American Idol has undergone some changes in season 13, including replacing Jimmy Iovine with Randy Jackson as the new in-house mentor. When the semifinalists perform this week, we’ll get our first look at Randy in his new role when he has the singers take part in the first-ever Idol workshop.

Randy talked with reporters, including BuddyTV, about why he wanted to be a mentor this year instead of a judge, the workshop (and reuniting with Chris Daughtry and Adam Lambert), changes to the themes and the level of talent this season. And read on to also find out what he thinks of the first openly gay contestant and if he would ever work with Simon Cowell again.

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Going from Judge to Mentor

For the past 12 seasons, Randy Jackson has been a staple at the judges’ table, surviving various overhauls to the panel and the show along the way. When asked why he prefers to be a mentor this year instead of a judge, he replied, “After [helping launch] this show, as a judge I felt I’d said and done everything that I ever wanted to or desired to do as a judge, and I just felt like it was my time to do something else. I’m a big evolution guy. I felt there’s no other way I could say or do it. I’m really excited to step into the mentor role because I get a chance to work hands-on with the contestants and impart some of the wisdom I’ve gained over my 35-year career to them.”

But does he miss being a judge? Surprisingly, the answer is no. “I don’t really miss it at all. When I walked away, I was really done with it. … I couldn’t even figure out another way to say stuff.”

The Workshop with Chris Daughtry and Adam Lambert

Randy is taking over as the in-house mentor from record executive/producer Jimmy Iovine, who has been with Idol for the past three seasons. Jimmy was known to be completely blunt and honest, and even sparred with the judges every so often. If you were a fan of his style, you’re out of luck, because those who want someone with a softer approach are having their wishes comes true, with Randy saying his approach is “completely [different]. I love Jimmy and I think he’s great … But I think it’s just a different kind of thing. I really want to be a little bit more hands-on and nurturing.”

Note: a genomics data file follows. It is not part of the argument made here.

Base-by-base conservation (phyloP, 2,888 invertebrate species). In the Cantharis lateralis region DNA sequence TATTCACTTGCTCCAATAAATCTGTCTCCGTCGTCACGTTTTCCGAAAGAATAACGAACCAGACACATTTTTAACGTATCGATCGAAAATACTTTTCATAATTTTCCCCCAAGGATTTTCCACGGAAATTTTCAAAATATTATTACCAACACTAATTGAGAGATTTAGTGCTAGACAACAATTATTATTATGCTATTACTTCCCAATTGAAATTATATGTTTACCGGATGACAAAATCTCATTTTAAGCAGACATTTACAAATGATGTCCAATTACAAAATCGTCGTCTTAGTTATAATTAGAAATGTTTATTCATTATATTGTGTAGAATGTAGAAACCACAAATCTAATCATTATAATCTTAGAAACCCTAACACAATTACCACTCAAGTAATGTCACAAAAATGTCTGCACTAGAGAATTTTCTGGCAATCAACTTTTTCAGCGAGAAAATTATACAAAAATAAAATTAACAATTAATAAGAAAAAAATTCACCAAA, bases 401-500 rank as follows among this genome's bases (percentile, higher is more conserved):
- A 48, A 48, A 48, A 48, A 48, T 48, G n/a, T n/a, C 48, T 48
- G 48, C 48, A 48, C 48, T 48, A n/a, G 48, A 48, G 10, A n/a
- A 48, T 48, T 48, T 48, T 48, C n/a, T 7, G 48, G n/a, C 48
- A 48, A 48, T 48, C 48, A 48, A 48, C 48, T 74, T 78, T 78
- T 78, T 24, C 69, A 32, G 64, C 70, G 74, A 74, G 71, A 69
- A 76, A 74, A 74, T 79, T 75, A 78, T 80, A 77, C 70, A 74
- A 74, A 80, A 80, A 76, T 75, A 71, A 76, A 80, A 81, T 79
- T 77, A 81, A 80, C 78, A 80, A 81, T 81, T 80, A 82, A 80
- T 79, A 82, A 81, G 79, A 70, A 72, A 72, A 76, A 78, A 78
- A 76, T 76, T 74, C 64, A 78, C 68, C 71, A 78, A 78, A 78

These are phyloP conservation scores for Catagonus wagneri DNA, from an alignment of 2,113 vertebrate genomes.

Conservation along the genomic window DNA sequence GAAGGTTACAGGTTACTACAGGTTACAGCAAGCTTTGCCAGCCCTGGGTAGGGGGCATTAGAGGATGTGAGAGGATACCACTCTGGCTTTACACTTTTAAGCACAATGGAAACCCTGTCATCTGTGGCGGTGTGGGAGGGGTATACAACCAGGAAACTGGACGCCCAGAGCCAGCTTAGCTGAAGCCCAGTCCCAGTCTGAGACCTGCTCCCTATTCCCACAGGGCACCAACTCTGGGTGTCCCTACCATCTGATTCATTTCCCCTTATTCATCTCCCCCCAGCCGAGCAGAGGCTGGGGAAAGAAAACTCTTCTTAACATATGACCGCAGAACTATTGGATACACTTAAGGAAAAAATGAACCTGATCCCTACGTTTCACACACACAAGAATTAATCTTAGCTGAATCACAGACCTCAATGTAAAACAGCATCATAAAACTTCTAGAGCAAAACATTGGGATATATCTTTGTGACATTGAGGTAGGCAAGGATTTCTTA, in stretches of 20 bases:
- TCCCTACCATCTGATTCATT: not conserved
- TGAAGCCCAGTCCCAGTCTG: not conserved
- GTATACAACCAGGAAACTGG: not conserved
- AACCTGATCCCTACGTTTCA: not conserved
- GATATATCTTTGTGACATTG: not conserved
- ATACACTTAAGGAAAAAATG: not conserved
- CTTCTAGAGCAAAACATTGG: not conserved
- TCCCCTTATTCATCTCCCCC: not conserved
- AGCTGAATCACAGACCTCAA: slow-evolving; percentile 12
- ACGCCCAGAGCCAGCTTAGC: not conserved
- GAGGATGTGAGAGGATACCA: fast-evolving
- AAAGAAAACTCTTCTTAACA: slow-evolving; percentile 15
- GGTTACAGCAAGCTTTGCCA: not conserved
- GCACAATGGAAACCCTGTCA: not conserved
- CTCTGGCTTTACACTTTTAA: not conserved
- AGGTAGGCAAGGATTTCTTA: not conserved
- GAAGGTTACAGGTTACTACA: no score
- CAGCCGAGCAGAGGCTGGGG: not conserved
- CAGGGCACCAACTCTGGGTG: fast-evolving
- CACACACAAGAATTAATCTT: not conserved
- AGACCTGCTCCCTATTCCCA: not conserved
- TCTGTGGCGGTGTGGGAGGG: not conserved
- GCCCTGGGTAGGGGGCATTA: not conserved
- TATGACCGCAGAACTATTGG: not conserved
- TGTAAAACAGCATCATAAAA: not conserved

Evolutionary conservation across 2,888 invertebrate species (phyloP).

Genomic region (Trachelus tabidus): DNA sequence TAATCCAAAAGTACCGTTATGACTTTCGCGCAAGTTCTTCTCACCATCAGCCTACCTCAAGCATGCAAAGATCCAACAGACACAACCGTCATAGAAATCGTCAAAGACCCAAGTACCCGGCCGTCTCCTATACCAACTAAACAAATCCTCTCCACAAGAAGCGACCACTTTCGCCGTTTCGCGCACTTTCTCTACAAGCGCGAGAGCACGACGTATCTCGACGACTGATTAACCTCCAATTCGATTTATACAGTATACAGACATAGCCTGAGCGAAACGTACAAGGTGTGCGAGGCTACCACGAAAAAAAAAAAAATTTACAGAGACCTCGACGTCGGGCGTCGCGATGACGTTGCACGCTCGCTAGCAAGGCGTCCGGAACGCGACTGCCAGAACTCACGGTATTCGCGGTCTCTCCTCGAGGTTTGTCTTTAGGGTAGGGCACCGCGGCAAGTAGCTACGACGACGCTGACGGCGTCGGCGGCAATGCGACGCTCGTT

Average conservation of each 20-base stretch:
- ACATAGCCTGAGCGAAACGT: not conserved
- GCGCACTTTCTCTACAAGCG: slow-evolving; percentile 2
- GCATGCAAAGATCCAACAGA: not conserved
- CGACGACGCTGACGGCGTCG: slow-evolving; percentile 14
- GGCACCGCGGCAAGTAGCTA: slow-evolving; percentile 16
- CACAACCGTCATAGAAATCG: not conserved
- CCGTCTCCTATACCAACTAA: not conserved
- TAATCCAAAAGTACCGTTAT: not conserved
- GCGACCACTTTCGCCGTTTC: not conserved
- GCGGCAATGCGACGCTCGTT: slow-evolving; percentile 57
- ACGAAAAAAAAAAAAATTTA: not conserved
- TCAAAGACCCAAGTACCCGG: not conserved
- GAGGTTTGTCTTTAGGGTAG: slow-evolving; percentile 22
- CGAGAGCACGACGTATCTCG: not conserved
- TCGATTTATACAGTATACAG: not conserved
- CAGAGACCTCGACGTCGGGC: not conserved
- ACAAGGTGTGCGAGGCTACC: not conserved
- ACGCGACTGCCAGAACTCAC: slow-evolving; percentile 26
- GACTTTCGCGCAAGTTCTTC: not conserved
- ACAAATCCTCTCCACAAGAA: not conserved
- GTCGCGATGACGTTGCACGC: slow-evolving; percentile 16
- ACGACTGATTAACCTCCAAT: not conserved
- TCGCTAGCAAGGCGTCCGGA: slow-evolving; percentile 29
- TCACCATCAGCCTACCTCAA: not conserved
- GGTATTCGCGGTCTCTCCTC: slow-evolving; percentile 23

Now that he’s able to be more “hands-on,” as he put it, what changes is he personally bringing to the show? The biggest addition from him is a workshop for the contestants. I asked him how this idea came about, and he said, “It’s something that I wanted to do. I saw a lot of things being a judge over the years. I thought of a lot of ideas, a lot of things that I would possibly do different and also that I think would help enhance the show.”

He went on to say, “And now that we’re in the Idol 2.0 mode, it’s something that I wanted to [put on the table] when I first decided to be a mentor. It’s something that’s long been needed.” Since this is the very first time the workshop is taking place, Randy is hoping “it’ll continue for a long time.”

He won’t be alone to guide the contestants during the workshop; he’s bringing along two familiar faces: season 4 fourth-place finisher Chris Daughtry and season 8 runner-up Adam Lambert. “They were actually in the trenches of people we were actually judging, so they can tell it from a completely different side. And the two of them are so different, but they’re also equally really, really talented. They were able to impart a lot of wisdom on what they go through [as contestants].”